Chateau Des Fleurs

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Chateau Des Fleurs

  • Architecture

    A new, grand estate nestled into a canyon in Bel Air merges French history with 21st century living. The opportunity to build a dream home in an authentic chateau style was the culmination of a decades-long collaboration with the clients through several prior houses. Following extensive research, the architecture of 17th century northern provincial chateaux was chosen for its relative simplicity, classical symmetry, and elegant sense of proportion. The resulting house is a quintessential French limestone manor of mirrored wings, balustrades, and rigorously ordered facades with graduated windows on each story. The formal plan inside is characterized by an elaborate double staircase, traditional enfilades, and a central hall with an axial view straight through the house to the gardens. Every latest technology and amenity is included and concealed within the infrastructure, yet the home remains of the hand, made with centuries-old, opulent craft traditions.

  • Interiors

    Maximal interior architecture and a lavish finish program are essential parts of the luxury of the house. Rooms were painstakingly crafted over years, creating a unique identity before the home was furnished. The intent is both personal and historical, offering each space a palette based on the tastes of the occupants, applied in a heightened language of traditional gilding, precious stonework, ornamental millwork, fine wrought iron, upholstered walls, and mural painting. Towering crystal chandeliers, collected French mantelpieces, checkerboard marble and parquet de Versailles floors set a tone of antique fantasy, especially in the double-height, cartouche-paneled and gilded ballroom wing, designed for large events. At the same time, vivid and varied room colorations let the house breathe as modern, revealing an underlying, adventurous California soul and an eternal Parisian influence.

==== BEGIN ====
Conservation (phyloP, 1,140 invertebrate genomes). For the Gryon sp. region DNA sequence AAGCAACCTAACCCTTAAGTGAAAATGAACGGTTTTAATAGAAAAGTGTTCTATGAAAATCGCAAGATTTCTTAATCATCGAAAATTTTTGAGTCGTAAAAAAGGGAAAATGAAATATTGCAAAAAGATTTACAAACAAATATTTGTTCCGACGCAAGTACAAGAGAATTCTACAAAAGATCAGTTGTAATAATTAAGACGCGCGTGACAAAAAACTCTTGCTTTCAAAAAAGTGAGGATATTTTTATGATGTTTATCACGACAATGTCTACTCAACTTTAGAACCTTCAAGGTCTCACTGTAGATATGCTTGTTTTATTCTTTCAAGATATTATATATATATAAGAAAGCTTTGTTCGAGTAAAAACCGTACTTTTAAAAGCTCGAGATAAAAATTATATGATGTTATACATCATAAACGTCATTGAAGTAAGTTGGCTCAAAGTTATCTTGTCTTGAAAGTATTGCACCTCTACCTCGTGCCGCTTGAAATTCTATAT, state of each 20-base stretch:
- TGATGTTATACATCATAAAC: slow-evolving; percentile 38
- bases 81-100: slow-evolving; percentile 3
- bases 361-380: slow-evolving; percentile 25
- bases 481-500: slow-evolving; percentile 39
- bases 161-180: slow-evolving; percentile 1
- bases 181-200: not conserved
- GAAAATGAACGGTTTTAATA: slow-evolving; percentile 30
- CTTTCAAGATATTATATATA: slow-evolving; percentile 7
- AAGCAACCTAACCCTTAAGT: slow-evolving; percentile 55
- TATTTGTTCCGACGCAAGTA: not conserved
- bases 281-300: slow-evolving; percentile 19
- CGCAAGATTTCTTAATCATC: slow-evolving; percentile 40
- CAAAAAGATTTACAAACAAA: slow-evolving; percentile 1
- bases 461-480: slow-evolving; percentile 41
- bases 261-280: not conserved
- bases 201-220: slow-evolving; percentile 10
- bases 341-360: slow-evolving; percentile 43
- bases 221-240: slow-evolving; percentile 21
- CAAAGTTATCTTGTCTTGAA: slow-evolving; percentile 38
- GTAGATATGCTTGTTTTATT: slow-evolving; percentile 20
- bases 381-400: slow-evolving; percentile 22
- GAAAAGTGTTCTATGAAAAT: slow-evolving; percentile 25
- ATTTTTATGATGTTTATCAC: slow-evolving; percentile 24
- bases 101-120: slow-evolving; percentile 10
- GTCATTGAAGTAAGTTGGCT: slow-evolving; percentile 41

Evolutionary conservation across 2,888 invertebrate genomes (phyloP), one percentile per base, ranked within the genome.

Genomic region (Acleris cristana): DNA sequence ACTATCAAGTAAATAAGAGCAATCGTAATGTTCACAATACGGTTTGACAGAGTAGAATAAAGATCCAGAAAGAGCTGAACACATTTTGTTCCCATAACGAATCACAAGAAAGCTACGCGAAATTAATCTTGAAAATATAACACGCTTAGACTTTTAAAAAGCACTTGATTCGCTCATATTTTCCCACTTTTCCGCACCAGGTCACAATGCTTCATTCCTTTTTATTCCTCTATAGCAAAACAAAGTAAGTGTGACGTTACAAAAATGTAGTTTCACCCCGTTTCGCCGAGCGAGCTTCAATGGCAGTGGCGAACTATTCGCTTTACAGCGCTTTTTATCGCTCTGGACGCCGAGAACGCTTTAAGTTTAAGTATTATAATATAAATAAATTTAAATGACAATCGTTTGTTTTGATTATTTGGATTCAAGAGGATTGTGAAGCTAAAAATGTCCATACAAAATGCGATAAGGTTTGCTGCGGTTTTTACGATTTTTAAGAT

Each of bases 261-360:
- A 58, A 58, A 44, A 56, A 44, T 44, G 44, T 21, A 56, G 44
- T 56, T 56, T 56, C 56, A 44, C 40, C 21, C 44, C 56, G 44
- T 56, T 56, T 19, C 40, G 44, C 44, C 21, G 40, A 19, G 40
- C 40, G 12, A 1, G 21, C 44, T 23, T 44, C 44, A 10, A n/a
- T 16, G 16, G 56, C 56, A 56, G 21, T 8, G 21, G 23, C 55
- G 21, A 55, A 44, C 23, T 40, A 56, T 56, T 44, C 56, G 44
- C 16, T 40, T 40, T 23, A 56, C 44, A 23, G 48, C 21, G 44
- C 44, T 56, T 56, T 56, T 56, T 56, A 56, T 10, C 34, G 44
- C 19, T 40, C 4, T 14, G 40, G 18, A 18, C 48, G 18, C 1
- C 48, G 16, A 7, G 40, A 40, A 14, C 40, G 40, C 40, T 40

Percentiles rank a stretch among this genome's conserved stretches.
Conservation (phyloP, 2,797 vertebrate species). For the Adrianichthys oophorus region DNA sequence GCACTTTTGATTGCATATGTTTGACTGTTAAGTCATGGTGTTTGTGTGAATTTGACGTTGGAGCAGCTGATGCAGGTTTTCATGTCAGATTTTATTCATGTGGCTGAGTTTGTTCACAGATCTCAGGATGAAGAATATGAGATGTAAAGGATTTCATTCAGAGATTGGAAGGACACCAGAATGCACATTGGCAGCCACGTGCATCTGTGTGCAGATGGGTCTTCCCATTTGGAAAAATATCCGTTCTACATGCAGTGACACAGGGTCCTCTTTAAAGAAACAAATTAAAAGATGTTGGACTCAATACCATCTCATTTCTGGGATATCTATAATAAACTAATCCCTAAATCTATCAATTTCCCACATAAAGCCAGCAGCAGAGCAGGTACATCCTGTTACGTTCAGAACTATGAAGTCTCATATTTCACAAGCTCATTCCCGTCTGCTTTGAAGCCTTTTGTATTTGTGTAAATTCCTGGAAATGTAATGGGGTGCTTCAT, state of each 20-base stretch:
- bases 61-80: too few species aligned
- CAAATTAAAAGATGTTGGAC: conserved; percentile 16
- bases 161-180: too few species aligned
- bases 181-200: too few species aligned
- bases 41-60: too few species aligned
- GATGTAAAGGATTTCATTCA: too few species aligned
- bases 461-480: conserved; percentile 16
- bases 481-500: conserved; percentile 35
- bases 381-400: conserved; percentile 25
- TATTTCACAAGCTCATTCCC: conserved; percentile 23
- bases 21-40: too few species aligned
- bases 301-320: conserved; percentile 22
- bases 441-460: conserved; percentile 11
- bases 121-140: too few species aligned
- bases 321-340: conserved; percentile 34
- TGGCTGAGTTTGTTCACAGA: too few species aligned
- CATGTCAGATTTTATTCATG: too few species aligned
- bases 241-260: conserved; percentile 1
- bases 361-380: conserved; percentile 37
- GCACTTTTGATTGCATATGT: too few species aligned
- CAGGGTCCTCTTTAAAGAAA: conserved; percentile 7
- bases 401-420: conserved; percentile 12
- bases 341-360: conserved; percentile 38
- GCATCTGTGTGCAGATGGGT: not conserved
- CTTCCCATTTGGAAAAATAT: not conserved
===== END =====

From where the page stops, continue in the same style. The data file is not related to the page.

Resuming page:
• Landscape

    The chateau is named for its gardens and the lady of the house’s particular love of roses. As in classical French estates, the grounds form a powerful, sequenced view that is meant to extend the geometry of the house out into the landscape. Flowing from the back loggia, a parterre garden of Japanese boxwood creates a first stage around a hand-carved fountain. Beyond, a lawn watched over by allegorical statues is framed with heirloom roses and allées of sycamore trees; the flowers are planted in tonal shades from pale pink to deep red to streamline the color level in the gardens. A huge, picturesque swimming pool and attendant outdoor dining areas flank the side of the house by the kitchen. The pool itself contains a formal fountain and is positioned to mirror the house in the water, in the style of a large reflecting pool on an estate park.